Leading American neuroscientist Dr Bruce D Perry has claimed that attention deficit hyperactivity disorder (ADHD) is not "a real disease".
"It is best thought of as a description. If you look at how you end up with that label, it is remarkable because any one of us at any given time would fit at least a couple of those criteria," he said.
Perry, the senior fellow of the Child Trauma Academy in Houston, Texas, is set to meet work and pensions secretary Iain Duncan Smith and health secretary Jeremy Hunt after arriving in Britain.
His comments come after revelations that prescriptions for ADHD methylphenidate drugs, such as Ritalin, used to treat children have increased by 56% between 2007 and 2012, from 420,000 to 657,000.
"We are very immature in our current evolution of giving diagnoses. One hundred years ago, someone would come to the doctor and they would have chest pain and would be sweating. And they would say, 'Oh, you have fever.' They would label it, just like we label it [ADHD] now. It's a description rather than a real disease," he said.
Such symptoms used to diagnose ADHD, as described by Perry, are impulsiveness, poor attention span and hyperactivity for long periods of time.
Non-pharmacological options preferred
Perry claims that animal studies show that giving psychostimulants to children is not always the best option when non-pharmacological treatments are shown to have just as much impact.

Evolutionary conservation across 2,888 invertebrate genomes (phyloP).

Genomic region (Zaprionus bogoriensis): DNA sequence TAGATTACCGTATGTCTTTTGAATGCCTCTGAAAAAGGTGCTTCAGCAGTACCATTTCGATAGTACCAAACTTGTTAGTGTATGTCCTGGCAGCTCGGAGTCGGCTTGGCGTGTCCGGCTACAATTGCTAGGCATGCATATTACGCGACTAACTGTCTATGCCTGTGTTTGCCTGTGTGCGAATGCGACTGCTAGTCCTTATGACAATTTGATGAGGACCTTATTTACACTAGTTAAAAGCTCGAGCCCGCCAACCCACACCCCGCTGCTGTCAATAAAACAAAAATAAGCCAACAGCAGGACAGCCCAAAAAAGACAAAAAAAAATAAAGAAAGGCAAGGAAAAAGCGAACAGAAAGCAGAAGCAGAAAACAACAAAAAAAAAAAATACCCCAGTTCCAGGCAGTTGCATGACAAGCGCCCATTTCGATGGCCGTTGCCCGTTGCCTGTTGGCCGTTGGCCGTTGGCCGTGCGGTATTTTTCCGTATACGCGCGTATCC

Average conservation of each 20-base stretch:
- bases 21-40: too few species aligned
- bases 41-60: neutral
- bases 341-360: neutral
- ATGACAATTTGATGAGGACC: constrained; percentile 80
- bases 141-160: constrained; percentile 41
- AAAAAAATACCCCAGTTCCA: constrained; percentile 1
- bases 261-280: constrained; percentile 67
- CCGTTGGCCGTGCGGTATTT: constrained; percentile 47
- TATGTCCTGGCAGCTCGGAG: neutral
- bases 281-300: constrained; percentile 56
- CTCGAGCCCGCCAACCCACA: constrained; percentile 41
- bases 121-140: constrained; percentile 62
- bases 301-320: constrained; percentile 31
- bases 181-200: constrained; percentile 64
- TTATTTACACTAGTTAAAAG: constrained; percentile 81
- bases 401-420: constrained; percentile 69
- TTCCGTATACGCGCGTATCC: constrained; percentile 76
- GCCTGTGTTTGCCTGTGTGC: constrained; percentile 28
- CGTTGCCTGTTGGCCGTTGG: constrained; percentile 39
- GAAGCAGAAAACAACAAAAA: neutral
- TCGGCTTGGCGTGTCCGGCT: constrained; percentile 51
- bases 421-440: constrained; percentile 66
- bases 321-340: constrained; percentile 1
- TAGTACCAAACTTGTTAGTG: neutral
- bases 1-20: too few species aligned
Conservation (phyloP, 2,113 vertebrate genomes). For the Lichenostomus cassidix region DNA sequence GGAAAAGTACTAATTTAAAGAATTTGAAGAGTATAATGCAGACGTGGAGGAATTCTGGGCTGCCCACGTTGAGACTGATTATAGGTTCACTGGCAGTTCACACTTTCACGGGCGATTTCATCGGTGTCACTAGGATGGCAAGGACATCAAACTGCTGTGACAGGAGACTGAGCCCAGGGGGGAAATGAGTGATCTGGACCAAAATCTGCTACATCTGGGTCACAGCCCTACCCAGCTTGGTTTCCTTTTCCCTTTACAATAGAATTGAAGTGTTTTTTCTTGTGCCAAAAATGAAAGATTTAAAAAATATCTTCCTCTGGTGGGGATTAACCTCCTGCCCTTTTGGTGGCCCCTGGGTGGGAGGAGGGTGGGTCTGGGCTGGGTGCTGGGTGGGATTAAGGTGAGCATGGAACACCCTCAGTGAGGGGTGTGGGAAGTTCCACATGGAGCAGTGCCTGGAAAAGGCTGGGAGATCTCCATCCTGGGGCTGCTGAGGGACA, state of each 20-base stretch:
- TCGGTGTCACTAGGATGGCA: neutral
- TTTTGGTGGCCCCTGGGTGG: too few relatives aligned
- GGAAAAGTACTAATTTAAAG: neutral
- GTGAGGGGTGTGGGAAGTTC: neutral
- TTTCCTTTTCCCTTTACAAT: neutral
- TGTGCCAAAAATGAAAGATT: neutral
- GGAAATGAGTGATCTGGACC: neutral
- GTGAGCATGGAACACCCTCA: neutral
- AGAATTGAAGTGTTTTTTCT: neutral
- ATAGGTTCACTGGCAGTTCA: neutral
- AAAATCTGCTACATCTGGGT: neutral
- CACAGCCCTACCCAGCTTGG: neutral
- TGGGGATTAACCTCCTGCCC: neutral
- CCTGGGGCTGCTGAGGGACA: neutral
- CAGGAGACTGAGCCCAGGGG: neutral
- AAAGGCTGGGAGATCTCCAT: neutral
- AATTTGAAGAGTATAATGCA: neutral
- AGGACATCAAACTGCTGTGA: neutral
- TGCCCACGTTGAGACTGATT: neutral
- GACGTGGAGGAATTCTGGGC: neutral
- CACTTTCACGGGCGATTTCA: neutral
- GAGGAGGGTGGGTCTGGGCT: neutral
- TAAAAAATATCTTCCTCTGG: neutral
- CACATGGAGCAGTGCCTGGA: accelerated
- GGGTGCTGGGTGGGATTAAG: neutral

"If you give psychostimulants to animals when they are young, their rewards systems change. They require much more stimulation to get the same level of pleasure.
"So on a very concrete level they need to eat more food to get the same sensation of satiation. They need to do more high-risk things to get that little buzz from doing something. It is not a benign phenomenon.
"Taking a medication influences systems in ways we don't always understand. I tend to be pretty curious about this stuff, particularly when the research shows you that other interventions are equally effective and over time more effective and have none of the adverse effects. For me it's a no-brainer.
"There are a number of non-pharmacological therapies which have been pretty effective. A lot of them involve helping the adults that are around children," he continued.
Perry then turned to the role of parents, saying that some of the best treatment options include returning to the root cause of the problem and helping the parents around the children.
"Part of what happens is if you have an anxious, overwhelmed parent, that is contagious. When a child is struggling, the adults around them are easily disregulated too. This negative feedback process between the frustrated teacher or parent and disregulated child can escalate out of control.
"You can teach the adults how to regulate themselves, how to have realistic expectations of the children, how to give them opportunities that are achievable and have success and coach them through the process of helping children who are struggling."
Approximately 132,000 children and young people have been diagnosed with severe ADHD in the UK, or 1.5% of this age group.